This bracelet is embellished with fringe, components, and art beads.
 Here you can see the multicolored freeform netting foundation.
 This bracelet is embellished with ruffles, short seed fringe, loops, and animal beads.
Here you can see the 5-bead netting foundation that I worked off of.  

Bead Soup Freeform - 
I am pretty sure the next type of freeform I attempted was bead soup freeform.  The best part is making the soup of beads - simply choosing beads to mix together into a large pile, or soup.  I like a lot of variety in my soups - the texture of different sizes and shapes is challenging to work with, but the end results are spectacular.  Again, you can do any stitch!  Simply use your bead soup as you would when stitching with a single color of bead, improvising for different bead sizes as the need arises.  This type of freeform is a real lesson in spontaneity...the trick is to figure out how to use the beads on your needle, no matter the side or shape.  Here are a few examples:
This is one of my first pieces of bead soup freeform (ew, see that big fat knot?  I've come so far!).  I made a whole bunch of these one year as brooches for my aunties.  In the beginning it's really hard to control the shape of a bead soup freeform...all of my early pieces had this flare, from increasing the bead count in each row.
 Ah, Christmas beads, oh how I love thee...  This fun bag is stitched in tubular peyote.  At this point, I had gotten much more skilled at controlling the shape of a piece.  
I made this bead soup freeform just this week.  In this case, I went into it knowing that I wanted the end results to be organically shaped, so I just embraced what the beads wanted to do!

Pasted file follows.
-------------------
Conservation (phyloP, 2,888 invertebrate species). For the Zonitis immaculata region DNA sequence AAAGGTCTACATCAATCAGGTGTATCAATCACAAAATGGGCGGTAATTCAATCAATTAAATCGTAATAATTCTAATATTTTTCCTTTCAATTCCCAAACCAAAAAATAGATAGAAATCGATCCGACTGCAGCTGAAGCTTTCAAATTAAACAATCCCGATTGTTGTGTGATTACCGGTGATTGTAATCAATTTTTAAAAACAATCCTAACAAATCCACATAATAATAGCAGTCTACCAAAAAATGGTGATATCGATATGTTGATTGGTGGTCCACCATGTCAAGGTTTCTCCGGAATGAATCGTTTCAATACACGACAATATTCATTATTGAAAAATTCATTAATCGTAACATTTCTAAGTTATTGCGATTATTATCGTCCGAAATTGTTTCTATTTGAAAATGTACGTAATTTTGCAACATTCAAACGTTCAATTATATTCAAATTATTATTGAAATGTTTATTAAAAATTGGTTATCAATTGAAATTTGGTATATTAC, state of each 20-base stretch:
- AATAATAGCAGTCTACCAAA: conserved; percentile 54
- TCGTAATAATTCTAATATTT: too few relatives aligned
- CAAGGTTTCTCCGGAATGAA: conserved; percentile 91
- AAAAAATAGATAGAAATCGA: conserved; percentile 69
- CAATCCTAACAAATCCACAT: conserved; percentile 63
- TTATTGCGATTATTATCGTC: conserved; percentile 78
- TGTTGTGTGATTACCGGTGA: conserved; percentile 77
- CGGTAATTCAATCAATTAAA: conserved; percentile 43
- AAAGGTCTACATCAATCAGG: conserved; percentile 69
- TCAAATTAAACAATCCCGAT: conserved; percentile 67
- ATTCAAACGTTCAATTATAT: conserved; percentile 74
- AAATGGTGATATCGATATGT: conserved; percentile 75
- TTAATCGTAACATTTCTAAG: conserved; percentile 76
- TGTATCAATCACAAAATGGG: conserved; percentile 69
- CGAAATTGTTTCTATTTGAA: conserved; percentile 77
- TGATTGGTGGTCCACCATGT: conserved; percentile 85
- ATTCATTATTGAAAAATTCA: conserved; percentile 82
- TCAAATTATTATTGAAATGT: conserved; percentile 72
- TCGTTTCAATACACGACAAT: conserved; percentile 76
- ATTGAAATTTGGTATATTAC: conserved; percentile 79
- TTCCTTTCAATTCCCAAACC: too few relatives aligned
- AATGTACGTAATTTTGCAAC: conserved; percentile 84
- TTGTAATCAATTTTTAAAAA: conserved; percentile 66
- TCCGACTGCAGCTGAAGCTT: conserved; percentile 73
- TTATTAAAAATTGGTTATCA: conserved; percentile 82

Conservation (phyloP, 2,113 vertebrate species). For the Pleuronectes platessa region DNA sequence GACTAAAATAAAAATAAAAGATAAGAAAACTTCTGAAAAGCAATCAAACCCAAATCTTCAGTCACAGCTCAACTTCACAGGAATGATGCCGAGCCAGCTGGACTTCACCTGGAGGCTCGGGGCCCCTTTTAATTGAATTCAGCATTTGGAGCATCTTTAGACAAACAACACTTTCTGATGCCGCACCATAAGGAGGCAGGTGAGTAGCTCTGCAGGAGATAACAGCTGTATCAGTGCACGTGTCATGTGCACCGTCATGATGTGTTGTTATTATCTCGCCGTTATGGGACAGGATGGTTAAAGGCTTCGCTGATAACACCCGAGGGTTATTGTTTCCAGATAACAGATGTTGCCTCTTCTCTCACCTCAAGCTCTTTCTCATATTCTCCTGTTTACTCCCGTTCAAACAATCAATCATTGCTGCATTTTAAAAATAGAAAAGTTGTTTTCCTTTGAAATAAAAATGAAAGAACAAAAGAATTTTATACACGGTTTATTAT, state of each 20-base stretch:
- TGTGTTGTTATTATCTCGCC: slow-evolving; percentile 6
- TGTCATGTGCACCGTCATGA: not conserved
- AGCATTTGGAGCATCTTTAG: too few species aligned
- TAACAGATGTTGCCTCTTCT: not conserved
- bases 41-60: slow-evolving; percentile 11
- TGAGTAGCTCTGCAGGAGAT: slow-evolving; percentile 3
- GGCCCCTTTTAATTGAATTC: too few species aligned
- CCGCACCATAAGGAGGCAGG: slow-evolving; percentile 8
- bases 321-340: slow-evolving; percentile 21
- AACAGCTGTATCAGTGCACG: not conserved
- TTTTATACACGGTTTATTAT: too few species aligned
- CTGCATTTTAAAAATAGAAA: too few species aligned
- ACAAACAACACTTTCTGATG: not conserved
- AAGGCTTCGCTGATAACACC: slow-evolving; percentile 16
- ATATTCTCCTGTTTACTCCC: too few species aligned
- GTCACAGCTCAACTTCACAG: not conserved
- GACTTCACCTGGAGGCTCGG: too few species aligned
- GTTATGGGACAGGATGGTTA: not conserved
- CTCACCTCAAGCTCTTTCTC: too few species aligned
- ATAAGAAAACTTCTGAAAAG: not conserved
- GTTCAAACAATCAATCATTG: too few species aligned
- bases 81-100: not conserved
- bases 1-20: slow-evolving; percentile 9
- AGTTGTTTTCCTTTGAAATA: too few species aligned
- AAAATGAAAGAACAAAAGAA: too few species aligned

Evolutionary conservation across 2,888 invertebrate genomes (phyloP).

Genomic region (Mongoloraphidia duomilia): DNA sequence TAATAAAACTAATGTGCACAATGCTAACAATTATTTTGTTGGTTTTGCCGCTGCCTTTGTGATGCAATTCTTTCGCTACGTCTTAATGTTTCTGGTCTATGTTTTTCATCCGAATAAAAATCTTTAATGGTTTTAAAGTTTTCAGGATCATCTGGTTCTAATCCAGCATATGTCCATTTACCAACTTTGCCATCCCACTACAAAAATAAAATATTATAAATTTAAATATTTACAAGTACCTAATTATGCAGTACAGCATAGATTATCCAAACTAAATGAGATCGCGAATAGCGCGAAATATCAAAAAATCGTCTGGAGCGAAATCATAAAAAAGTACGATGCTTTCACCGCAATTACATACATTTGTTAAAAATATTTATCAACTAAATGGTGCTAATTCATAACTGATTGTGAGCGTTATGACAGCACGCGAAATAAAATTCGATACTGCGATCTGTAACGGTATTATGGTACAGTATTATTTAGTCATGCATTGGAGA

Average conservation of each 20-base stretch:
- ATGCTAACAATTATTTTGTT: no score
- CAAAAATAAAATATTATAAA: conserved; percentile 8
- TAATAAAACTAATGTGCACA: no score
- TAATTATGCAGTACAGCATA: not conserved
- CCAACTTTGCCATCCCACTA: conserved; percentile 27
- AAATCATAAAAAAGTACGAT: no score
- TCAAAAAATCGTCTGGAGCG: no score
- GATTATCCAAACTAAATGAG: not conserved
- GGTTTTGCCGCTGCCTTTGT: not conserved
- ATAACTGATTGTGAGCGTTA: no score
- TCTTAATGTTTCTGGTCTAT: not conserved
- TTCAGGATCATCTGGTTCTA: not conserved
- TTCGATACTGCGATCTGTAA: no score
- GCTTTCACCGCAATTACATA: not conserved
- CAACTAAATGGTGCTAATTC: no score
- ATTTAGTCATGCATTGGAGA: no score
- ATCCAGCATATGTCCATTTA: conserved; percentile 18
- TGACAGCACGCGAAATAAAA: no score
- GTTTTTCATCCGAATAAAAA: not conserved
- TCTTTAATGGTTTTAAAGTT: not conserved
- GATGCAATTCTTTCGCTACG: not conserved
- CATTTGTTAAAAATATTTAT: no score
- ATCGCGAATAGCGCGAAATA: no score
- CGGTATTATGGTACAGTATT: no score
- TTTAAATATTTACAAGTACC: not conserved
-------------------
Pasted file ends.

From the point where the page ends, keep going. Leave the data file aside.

Bridge and Patch Freeform - 
This style is probably what most people think of when freeform beadwork is mentioned.  It can be open and lacy, or dense and textural, but the piece should consist of patches of the same bead along with bridge like transitions from one part of the beadwork to another.  
 This watch is the first bridge and patch freeform I ever stitched.  This is a good example of a densely stitched piece - the bridges are single strands of larger sized beads, filling in the negative space.  Each patch of color or different type of bead transitions into the next, and even though there is a lot going on, everything comes together to form a cohesive whole. 
Here is a more recent example of a more open bridge and patch freeform.  While I still have some single strand bridges, there are also stitched bridges in this piece.  
This is one of my most recent experiments in bridge and patch freeform.  You can see with this piece, I have very few single strand bridges...nearly all of them are stitched.  I like how structural this piece turned out.

Encrusting Freeform - 
Any time I stitch over and around a form (also known as an armature), capturing it with beads, I think of it as encrusting freeform.  I make my own polymer clay components to encrust, but I've also worked over other items.  I've seen a lot of really cool encrusted rocks, bones, dishes...etc.  The possibilities are endless!
This a piece of tumbled petrified wood.  When I saw it I knew it would be a perfect pendant for my boyfriend...but it had no hole.  No problem, says I, I'll just bead around it!  I did as minimal of an encrustation as I could, particularly on the front, so you can see as much of the stone as possible.
 On the back it was necessary to stitch a few bridges to keep the stone from falling out.